Over 50% of women experience some form of interpersonal violence (e.g., domestic violence, sexual assault, harassment) in their lifetime. A civil protection order (CPO) is one critical intervention to support victim-survivors. CPOs are legal remedies meant to reduce the risk of threat and harm to a victim-survivor. However, equal access to CPOs is limited. Individuals can encounter language barriers inhibiting effective communication at many points in their help-seeking and CPO process.

The overall goal of our pilot project is to describe language access challenges in CPO processes across counties in Washington state. We will focus on types of CPOs designed to provide protection from interpersonal violence: domestic violence, sexual assault, stalking, anti-harassment, and vulnerable adult. We propose two aims: (1) characterize language access of written materials (e.g., websites, instructions, e-submission portals) required to file and receive a CPO for interpersonal violence; and (2) assess language access in verbal settings (e.g., interpretation services in hearings) using court observations in a set of counties in Washington state.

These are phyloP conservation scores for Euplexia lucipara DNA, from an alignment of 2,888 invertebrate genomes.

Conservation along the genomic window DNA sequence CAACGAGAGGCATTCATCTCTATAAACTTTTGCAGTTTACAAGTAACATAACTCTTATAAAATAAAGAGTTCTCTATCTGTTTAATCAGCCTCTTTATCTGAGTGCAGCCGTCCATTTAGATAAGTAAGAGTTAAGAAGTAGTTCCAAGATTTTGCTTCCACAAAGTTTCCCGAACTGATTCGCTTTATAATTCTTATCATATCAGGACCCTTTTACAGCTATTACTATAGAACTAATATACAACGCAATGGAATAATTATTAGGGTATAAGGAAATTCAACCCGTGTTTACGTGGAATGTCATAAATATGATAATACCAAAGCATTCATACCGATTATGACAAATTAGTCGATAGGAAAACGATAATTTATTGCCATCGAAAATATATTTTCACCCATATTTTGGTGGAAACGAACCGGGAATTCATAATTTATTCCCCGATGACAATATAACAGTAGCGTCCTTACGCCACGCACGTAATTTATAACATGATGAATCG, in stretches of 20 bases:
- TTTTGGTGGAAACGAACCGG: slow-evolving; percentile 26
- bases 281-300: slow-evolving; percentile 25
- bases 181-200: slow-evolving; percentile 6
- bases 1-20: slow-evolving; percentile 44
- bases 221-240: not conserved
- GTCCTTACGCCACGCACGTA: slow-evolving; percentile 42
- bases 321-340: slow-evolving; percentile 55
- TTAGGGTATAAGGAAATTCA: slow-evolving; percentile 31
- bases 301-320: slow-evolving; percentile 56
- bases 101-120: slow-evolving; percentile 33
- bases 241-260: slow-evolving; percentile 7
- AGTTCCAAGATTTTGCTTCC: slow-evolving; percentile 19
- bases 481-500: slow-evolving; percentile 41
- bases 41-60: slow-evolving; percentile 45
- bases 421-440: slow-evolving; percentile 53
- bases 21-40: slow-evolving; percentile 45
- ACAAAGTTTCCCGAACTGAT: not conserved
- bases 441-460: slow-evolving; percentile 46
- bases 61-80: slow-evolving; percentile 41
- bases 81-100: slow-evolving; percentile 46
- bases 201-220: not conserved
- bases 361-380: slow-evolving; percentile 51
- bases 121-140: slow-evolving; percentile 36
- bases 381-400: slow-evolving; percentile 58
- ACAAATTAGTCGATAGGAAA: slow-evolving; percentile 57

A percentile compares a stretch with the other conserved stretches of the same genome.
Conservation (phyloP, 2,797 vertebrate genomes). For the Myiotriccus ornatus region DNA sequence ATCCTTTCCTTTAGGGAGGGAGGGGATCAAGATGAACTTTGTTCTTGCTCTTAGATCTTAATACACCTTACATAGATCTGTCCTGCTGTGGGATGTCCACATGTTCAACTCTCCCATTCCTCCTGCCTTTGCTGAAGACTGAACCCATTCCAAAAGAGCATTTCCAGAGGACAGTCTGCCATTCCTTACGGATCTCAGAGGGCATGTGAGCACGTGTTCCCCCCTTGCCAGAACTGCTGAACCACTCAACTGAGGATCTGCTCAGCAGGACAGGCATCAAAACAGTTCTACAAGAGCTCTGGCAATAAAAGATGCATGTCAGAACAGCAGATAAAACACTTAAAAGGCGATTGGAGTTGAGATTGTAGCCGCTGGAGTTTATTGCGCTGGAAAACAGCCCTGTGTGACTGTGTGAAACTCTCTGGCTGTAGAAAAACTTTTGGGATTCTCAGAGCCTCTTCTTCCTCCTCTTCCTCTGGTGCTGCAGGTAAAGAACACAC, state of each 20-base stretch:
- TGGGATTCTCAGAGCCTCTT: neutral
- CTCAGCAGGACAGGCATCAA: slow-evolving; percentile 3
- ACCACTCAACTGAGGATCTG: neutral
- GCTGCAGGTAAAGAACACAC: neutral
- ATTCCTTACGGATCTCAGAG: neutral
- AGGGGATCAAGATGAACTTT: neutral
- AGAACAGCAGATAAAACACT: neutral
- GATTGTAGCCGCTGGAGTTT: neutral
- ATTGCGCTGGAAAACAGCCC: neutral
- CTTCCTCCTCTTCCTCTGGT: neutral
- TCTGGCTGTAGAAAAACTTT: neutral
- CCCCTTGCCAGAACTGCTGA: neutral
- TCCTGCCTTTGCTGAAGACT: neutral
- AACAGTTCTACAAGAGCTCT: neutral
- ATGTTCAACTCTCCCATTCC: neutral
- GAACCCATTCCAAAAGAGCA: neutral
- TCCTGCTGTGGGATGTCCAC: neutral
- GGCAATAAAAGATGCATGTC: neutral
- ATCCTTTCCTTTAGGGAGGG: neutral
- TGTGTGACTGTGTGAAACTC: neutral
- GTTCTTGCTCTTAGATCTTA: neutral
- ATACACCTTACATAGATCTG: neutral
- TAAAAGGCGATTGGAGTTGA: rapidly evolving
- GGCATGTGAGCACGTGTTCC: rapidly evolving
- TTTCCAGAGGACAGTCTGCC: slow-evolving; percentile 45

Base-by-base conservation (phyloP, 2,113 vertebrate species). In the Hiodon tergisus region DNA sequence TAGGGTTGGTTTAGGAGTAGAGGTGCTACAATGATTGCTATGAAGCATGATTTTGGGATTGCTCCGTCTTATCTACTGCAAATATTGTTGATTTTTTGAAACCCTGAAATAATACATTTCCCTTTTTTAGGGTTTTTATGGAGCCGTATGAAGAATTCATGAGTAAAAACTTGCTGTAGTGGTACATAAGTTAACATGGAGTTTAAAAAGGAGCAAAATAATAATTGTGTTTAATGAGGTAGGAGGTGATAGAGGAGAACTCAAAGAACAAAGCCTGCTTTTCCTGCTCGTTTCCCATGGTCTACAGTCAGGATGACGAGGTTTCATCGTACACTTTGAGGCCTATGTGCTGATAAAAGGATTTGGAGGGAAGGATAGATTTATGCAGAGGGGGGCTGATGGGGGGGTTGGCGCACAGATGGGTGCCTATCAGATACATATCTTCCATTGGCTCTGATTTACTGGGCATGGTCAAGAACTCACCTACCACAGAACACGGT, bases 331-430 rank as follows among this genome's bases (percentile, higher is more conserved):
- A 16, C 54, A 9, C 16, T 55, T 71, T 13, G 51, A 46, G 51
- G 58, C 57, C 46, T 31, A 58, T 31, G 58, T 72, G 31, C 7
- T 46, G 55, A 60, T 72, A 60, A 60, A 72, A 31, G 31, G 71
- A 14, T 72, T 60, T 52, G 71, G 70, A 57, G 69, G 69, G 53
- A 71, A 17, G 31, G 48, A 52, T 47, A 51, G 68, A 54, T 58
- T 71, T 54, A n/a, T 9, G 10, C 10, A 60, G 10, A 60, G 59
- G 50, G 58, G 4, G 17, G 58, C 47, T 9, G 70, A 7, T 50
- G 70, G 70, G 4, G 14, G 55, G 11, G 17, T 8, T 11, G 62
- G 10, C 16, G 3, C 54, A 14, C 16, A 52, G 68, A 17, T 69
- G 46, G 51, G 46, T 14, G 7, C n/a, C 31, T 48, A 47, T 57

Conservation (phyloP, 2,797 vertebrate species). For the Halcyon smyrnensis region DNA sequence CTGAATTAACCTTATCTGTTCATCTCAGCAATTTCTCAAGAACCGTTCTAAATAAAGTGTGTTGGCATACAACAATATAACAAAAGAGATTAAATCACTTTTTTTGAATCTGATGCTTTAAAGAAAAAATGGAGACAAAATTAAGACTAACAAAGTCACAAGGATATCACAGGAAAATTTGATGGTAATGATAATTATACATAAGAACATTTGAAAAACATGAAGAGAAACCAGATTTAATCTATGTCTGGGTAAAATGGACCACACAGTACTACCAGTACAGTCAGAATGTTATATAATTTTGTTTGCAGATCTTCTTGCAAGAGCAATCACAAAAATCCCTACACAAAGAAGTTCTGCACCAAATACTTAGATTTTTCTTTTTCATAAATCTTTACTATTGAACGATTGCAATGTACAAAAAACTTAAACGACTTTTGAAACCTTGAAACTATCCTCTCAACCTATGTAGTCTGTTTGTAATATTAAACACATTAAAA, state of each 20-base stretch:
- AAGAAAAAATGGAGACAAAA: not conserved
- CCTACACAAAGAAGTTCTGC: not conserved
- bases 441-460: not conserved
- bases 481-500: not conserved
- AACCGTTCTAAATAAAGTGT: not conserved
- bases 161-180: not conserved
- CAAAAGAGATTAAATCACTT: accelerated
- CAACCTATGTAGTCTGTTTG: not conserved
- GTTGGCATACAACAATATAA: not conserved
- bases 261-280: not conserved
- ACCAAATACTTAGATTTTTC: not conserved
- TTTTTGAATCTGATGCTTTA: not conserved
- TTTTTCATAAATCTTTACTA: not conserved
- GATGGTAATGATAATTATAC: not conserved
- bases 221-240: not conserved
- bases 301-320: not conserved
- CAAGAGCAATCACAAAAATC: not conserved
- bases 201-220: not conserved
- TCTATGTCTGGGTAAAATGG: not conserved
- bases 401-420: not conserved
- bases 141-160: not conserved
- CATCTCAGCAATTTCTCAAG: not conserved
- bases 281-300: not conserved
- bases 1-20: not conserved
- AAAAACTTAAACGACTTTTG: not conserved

These findings will provide preliminary data for an application for NIH funding (e.g., NIMHD, NICHD) testing the hypothesis that better language access and language-related supports improve protections for victim-survivors in Washington. These institutes have explicitly expressed interest in this research area in NOSI: Addressing the Etiology of Health Disparities and Health Advantages Among Immigrant Populations (NOT-MD-23-002).

Exploring stakeholder perspectives on the use of controversial datasets in population health research

Stephanie M. Fullerton, Department of Bioethics & Humanities
Sarah C. Nelson, Department of Biostatistics
Jacklyn Dahlquist, Department of Bioethics & Humanities
Stephanie M. Gogarten, Department of Biostatistics

Project abstract